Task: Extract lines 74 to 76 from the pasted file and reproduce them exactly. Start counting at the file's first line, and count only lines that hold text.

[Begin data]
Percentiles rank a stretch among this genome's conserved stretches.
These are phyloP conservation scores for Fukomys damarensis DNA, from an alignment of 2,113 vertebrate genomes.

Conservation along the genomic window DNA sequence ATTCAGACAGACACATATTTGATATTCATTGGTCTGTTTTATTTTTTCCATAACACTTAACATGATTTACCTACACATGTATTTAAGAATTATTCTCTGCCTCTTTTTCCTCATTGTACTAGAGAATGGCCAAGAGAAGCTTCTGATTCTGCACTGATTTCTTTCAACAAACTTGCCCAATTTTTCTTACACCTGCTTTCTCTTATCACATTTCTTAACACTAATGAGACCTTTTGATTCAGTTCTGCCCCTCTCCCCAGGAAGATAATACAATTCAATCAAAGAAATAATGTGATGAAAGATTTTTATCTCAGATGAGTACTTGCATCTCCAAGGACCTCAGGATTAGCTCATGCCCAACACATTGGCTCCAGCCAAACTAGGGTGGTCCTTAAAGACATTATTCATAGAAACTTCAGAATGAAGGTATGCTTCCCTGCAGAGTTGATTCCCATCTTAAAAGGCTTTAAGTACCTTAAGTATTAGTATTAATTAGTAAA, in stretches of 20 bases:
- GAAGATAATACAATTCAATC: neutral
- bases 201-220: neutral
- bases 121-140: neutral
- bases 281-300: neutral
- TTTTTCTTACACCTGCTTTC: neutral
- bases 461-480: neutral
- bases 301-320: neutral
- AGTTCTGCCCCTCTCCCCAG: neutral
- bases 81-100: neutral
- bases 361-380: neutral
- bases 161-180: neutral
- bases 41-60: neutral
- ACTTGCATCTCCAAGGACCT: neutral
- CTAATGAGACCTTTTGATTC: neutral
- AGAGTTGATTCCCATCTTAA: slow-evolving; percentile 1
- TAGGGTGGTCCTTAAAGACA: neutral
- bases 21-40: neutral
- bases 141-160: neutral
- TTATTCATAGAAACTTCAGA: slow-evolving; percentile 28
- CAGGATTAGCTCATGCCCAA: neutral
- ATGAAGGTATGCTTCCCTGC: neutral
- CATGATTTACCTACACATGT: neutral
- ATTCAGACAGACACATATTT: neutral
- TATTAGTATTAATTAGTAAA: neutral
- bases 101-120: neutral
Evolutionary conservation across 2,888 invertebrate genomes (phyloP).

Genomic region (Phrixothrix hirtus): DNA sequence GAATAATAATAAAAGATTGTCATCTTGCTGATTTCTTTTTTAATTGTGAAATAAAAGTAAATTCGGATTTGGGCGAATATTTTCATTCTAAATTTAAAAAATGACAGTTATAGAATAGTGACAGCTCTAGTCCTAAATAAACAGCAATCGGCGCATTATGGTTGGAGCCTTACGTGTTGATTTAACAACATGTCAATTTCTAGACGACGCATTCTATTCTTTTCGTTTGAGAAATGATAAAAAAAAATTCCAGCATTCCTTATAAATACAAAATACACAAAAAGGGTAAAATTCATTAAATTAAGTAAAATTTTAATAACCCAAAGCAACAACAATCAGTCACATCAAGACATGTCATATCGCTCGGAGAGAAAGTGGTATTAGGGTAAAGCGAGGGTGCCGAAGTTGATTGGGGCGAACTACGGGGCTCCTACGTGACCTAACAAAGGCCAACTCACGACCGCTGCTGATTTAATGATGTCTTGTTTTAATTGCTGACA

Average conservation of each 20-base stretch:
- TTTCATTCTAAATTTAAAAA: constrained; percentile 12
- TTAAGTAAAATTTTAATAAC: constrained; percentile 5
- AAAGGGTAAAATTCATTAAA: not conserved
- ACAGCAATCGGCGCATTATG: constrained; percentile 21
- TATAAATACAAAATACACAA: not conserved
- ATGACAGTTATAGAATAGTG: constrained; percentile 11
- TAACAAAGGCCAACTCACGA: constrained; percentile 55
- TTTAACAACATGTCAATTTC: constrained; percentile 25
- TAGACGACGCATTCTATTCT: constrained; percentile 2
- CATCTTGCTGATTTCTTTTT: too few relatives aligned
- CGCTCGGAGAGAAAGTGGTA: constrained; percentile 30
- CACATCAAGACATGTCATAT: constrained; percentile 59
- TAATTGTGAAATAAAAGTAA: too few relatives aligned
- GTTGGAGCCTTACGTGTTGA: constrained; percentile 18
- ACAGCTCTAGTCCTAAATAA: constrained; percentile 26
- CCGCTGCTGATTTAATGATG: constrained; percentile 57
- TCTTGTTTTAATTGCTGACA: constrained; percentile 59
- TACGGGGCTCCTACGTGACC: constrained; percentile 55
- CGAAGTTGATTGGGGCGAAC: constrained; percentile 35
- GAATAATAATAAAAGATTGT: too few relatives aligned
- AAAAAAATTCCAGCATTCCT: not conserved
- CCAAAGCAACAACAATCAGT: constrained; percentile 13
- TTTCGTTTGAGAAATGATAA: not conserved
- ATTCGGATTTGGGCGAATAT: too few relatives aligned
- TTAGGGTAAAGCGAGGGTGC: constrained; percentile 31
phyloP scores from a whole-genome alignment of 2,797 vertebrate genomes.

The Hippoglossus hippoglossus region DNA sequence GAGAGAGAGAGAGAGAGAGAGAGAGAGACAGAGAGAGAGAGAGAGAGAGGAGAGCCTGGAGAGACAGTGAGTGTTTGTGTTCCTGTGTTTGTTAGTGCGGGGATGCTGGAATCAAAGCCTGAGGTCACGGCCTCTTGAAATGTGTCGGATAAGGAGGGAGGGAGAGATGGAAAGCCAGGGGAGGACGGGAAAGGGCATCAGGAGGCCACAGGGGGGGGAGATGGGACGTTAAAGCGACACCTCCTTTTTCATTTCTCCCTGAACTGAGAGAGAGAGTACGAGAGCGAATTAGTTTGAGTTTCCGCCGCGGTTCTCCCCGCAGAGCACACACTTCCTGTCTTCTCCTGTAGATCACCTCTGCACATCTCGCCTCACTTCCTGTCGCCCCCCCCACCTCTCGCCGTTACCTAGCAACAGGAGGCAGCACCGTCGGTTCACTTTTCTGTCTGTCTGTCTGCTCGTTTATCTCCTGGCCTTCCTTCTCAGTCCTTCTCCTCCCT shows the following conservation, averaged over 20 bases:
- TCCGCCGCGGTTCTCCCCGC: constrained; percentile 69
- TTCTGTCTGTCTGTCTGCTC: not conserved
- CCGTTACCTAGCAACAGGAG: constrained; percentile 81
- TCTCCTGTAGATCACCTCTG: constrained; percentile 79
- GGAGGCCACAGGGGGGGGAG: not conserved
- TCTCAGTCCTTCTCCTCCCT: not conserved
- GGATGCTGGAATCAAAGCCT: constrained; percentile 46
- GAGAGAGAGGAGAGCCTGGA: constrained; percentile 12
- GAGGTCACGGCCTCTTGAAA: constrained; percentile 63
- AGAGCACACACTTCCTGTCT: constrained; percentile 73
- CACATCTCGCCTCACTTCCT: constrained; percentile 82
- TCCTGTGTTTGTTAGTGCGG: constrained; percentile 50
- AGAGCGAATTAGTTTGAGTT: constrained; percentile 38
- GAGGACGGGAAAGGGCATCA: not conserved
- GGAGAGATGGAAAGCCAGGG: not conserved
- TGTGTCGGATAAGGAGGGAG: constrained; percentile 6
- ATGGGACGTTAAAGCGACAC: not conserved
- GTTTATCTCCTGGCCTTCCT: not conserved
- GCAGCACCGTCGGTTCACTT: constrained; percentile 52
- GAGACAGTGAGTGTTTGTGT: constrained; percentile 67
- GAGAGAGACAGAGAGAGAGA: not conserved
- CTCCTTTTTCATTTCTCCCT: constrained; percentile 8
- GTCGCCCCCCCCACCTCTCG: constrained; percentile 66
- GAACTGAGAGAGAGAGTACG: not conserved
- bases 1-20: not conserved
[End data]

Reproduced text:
- TGTGTCGGATAAGGAGGGAG: constrained; percentile 6
- ATGGGACGTTAAAGCGACAC: not conserved
- GTTTATCTCCTGGCCTTCCT: not conserved